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Great Lakes Fish are Benefiting from Restored Rapids Habitat, Study Finds

rapids on the St. Marys River
Aerial view of the restored Little Rapids, historical rapids in the St. Marys river and an important fish-spawning habitat.

Over the past century, the St. Marys River, a Great Lakes Area of Concern, has lost more than half of its historical rapids due to hydropower generation and navigational alterations.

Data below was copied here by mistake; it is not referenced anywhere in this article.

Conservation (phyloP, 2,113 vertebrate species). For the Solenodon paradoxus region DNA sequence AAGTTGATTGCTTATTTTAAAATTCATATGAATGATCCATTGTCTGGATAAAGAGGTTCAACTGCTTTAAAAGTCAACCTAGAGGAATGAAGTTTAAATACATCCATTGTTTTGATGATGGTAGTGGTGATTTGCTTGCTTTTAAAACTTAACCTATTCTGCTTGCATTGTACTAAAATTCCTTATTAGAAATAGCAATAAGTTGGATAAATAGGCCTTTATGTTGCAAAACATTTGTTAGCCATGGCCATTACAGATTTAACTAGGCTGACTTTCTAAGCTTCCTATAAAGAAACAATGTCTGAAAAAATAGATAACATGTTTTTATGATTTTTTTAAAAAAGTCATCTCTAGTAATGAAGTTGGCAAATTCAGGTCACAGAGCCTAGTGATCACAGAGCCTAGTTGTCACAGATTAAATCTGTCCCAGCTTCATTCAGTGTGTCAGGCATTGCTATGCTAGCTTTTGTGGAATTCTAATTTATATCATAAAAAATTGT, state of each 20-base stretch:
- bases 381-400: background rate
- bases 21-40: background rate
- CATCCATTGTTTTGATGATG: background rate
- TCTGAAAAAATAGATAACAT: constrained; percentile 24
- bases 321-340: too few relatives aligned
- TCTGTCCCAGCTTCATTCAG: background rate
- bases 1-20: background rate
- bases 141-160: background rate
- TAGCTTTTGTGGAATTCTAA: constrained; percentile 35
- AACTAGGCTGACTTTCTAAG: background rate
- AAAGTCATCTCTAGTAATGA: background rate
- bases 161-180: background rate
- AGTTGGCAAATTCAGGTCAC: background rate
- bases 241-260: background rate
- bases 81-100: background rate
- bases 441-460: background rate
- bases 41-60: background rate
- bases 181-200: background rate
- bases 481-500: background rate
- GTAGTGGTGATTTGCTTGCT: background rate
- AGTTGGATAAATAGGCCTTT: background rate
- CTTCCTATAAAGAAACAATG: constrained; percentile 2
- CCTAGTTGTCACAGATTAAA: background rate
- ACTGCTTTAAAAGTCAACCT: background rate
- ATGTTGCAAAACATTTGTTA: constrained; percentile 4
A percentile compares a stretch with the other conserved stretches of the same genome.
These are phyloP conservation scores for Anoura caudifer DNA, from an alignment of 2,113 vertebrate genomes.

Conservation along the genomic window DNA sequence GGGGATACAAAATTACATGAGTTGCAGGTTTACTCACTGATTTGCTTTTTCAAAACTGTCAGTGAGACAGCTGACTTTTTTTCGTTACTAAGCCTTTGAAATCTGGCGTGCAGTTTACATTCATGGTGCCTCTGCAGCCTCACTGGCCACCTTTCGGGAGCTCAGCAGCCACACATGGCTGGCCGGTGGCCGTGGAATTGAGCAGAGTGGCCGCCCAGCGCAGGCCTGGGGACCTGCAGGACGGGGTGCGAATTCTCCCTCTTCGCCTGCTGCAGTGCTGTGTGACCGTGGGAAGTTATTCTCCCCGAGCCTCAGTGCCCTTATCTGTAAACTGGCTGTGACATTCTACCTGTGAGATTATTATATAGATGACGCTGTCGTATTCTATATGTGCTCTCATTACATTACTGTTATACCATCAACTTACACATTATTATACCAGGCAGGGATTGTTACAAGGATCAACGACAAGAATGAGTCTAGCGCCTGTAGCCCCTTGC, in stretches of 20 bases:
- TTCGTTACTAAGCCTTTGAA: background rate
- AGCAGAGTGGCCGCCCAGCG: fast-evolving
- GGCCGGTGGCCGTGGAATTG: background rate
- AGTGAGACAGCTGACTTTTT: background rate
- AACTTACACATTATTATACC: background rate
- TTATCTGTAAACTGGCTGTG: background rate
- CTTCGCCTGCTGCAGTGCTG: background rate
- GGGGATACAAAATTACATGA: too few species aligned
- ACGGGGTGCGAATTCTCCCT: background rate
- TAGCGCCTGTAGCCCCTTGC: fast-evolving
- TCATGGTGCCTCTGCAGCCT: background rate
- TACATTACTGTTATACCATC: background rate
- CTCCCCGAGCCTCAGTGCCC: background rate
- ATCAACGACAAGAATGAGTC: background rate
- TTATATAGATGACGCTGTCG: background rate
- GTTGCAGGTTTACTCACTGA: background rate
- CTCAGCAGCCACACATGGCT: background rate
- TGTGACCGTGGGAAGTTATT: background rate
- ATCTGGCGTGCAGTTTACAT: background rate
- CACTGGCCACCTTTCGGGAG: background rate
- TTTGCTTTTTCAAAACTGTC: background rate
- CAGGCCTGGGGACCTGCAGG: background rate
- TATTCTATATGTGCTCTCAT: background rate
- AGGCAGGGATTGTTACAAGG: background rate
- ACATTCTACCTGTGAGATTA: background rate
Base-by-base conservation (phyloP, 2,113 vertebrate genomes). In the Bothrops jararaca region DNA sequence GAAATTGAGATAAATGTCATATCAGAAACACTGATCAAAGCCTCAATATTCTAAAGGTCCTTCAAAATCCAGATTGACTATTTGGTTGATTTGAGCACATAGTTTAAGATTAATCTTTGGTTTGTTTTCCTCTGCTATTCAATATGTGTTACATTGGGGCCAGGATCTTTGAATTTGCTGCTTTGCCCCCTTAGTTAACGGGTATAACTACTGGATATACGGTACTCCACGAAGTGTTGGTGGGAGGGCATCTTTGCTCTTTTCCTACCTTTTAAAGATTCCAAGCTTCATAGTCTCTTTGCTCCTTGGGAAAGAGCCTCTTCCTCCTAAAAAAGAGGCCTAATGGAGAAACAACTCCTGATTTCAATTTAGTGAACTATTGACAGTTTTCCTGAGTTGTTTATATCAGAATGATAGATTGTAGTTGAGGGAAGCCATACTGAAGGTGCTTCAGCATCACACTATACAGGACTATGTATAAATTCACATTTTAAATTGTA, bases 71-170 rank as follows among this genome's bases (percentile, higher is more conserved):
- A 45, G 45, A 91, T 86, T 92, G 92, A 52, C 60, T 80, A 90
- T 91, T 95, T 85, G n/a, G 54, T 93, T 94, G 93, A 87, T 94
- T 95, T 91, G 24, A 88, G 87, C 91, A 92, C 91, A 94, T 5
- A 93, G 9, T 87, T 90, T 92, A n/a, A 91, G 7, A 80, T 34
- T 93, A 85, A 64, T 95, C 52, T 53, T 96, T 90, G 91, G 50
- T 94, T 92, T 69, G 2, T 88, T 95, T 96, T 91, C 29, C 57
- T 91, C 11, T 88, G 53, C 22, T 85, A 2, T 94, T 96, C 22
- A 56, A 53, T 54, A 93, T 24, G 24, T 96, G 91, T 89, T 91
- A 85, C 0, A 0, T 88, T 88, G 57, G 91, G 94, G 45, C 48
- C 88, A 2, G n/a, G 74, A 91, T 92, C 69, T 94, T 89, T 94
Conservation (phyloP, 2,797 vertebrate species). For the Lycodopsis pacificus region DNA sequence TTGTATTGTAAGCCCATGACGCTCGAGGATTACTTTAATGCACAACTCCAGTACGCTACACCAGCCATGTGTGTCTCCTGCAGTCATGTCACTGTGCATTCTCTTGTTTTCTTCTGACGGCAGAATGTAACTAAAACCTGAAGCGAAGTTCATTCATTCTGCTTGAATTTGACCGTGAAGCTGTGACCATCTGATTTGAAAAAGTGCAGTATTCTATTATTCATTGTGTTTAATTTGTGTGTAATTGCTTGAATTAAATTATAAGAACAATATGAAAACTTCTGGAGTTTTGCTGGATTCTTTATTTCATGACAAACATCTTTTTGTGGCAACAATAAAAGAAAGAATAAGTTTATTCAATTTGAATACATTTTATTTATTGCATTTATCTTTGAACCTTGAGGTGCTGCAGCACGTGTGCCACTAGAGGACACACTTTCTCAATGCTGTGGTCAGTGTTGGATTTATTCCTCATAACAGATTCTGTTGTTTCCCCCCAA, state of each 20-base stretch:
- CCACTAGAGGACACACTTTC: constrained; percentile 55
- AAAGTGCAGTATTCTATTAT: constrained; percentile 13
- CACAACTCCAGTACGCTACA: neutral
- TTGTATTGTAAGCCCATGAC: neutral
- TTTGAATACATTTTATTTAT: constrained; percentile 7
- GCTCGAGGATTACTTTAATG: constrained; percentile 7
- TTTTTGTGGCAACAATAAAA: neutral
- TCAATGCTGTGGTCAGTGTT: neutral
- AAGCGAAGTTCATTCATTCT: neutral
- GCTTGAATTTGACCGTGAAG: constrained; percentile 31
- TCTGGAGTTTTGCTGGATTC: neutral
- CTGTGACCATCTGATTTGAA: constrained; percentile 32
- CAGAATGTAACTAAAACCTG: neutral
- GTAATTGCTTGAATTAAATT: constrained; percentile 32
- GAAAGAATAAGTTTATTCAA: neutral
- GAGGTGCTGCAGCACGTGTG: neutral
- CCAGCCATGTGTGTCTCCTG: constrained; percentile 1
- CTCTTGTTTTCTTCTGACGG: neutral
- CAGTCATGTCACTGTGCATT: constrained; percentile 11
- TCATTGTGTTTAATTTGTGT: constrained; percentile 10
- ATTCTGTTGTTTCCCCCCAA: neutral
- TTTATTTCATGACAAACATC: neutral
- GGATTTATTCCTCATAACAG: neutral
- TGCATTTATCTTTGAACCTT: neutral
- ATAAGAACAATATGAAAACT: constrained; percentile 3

In 2016, NOAA and partners completed a project to restore fast-flowing rapids on the St. Marys River in Michigan’s Upper Peninsula.

According to a recent study published in the journal Restoration Ecology, monitoring of the restored rapids has shown promising results: the number of juvenile fish using the area has almost doubled. Restoring the rapids is an important step toward removing the river from the list of AOCs.

Researchers plan to continue monitoring the river over the next several years. NOAA worked through the Great Lakes Restoration Initiative to complete this project, among many other restoration projects, in the Great Lakes region.

Read the full NOAA story.

EPA: St. Marys River Area of Concern